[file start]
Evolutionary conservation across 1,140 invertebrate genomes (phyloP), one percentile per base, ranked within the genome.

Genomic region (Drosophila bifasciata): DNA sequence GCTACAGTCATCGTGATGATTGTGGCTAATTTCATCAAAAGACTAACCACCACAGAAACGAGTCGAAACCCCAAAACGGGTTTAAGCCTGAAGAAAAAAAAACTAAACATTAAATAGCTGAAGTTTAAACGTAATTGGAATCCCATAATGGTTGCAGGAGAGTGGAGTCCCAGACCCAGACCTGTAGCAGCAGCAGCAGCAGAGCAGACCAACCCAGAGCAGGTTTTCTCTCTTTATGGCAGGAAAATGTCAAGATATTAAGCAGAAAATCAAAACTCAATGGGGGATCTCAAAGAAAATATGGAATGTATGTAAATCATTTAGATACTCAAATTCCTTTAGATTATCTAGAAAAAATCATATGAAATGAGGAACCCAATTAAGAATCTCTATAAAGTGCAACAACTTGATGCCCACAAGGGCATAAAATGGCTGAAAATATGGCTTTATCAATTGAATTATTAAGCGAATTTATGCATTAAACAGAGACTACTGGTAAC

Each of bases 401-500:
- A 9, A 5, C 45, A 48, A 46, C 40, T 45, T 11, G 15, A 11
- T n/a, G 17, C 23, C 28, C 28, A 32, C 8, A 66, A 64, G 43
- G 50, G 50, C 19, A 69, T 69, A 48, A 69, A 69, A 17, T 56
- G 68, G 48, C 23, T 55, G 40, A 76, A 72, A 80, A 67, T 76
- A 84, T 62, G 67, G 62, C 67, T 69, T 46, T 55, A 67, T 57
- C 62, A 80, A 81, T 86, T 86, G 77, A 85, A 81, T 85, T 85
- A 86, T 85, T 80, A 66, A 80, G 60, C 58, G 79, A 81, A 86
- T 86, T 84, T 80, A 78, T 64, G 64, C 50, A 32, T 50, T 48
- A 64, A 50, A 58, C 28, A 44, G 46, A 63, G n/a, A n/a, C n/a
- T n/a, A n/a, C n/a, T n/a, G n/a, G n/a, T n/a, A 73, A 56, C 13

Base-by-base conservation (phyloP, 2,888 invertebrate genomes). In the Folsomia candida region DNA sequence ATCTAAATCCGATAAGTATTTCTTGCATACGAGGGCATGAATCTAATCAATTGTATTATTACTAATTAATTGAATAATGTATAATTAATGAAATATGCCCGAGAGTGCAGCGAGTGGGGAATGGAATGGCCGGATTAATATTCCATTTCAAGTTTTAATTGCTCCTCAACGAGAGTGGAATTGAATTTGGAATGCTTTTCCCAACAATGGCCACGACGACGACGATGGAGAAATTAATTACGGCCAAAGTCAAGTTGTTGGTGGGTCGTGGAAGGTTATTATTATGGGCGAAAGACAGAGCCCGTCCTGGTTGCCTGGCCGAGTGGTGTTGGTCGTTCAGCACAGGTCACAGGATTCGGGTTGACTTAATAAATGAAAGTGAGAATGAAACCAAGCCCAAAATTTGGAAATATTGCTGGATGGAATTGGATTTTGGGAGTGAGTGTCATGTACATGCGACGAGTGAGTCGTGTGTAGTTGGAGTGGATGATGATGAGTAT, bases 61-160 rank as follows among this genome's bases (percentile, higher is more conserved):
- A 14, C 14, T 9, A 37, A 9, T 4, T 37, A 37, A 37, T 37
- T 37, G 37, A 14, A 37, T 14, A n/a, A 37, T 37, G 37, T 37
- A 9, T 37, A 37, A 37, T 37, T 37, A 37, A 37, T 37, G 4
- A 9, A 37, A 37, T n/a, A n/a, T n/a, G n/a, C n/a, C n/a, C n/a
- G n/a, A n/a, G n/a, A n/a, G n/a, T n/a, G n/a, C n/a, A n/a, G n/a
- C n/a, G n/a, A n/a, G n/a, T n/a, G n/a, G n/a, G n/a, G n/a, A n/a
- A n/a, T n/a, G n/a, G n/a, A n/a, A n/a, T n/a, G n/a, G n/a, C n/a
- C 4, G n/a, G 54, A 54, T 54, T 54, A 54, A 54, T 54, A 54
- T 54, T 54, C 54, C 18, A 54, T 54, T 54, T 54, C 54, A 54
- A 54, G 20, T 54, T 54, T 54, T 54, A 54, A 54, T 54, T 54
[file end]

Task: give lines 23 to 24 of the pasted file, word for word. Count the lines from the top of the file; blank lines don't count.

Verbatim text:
- T 54, T 54, C 54, C 18, A 54, T 54, T 54, T 54, C 54, A 54
- A 54, G 20, T 54, T 54, T 54, T 54, A 54, A 54, T 54, T 54